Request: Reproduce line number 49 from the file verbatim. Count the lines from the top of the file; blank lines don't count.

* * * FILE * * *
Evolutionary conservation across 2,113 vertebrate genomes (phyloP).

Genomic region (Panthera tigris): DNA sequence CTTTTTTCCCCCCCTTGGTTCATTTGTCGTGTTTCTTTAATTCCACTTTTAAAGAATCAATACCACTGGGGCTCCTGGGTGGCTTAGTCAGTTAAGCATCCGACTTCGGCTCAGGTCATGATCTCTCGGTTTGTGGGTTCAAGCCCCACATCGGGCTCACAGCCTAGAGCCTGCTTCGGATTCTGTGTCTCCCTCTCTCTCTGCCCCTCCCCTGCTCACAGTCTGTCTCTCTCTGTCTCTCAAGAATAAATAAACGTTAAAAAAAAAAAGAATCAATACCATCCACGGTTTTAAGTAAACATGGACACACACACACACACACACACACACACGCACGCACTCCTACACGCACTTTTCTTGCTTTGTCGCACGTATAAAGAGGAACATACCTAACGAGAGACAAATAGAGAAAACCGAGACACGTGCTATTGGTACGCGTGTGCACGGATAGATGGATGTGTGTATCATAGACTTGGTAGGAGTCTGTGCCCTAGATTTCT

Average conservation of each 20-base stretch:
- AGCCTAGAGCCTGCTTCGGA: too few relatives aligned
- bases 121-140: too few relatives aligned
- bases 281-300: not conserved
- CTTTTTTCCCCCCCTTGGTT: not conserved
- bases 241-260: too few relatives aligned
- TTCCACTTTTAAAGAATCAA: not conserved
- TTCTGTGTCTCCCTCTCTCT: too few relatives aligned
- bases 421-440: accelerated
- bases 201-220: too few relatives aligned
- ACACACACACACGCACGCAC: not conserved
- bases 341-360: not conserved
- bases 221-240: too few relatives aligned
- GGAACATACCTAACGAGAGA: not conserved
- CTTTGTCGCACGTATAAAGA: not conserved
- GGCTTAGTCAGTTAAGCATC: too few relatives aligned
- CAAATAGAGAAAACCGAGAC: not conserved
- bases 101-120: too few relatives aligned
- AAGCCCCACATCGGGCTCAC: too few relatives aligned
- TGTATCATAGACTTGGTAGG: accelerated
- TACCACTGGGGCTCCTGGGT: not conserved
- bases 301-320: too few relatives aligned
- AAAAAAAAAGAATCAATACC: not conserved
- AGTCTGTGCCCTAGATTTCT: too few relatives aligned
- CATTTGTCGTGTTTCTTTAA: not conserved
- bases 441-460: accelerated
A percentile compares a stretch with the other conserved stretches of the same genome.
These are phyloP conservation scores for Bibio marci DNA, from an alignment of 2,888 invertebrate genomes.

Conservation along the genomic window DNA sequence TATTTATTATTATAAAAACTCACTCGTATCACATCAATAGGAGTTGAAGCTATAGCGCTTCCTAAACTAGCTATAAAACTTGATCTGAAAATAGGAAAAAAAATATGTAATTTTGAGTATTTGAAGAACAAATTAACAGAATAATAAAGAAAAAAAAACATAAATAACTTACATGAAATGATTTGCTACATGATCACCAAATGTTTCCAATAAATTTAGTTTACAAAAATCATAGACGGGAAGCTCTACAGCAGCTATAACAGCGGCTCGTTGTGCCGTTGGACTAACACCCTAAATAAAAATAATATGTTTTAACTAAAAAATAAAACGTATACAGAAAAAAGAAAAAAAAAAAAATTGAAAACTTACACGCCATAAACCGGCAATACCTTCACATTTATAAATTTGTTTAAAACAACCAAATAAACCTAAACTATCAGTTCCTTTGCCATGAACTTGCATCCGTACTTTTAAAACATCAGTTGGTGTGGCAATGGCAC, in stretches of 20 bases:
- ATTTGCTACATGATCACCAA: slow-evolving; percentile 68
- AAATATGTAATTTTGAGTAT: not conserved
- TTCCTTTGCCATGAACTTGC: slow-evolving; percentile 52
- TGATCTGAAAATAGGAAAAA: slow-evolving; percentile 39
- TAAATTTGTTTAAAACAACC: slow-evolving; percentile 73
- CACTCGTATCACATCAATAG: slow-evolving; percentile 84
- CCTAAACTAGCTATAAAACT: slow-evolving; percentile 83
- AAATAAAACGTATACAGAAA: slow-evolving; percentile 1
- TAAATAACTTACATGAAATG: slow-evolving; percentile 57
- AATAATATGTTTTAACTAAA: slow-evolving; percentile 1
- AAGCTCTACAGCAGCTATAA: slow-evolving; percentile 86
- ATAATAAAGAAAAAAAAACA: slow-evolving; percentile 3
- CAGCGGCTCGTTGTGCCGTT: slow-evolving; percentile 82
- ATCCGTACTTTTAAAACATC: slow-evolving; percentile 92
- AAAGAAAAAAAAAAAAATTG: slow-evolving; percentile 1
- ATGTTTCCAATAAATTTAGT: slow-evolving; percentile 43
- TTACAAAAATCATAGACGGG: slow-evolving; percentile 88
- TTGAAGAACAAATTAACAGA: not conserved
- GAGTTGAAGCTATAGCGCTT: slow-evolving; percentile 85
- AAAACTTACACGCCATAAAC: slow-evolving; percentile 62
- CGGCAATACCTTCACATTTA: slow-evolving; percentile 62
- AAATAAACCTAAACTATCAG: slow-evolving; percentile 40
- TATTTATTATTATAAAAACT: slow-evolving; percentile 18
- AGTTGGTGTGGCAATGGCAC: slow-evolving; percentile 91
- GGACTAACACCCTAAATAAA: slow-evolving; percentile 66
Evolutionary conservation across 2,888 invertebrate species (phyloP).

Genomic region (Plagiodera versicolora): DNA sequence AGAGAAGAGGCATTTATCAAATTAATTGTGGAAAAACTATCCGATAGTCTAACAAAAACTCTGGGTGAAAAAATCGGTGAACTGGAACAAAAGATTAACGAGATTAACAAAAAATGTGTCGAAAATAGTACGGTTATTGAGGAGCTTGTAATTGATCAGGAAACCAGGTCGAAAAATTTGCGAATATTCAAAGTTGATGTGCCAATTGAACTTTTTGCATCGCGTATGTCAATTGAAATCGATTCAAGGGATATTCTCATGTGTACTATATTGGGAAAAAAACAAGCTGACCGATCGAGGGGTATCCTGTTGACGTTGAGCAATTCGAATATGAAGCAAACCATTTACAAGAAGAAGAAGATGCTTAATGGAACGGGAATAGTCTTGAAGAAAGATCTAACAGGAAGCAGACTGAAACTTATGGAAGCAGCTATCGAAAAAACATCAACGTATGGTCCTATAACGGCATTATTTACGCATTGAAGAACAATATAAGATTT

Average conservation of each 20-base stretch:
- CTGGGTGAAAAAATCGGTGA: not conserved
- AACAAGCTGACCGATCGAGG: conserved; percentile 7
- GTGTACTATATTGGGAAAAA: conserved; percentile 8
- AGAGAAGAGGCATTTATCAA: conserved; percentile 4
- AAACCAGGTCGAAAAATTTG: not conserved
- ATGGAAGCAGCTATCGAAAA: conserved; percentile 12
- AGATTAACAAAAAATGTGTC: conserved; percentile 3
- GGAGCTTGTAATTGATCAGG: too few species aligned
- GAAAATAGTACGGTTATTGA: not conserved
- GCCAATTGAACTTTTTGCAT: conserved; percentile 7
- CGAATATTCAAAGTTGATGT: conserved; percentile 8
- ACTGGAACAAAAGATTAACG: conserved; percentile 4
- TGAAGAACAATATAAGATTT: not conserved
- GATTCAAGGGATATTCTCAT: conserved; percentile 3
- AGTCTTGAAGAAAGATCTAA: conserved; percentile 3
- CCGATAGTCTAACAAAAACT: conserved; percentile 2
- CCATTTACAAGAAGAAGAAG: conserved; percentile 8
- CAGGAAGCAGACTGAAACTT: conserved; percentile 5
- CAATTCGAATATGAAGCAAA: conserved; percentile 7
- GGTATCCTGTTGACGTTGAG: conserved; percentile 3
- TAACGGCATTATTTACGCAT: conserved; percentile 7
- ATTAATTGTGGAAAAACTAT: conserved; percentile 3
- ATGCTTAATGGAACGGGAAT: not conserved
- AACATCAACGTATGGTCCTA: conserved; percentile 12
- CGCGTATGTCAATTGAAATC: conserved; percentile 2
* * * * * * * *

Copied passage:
- TTGAAGAACAAATTAACAGA: not conserved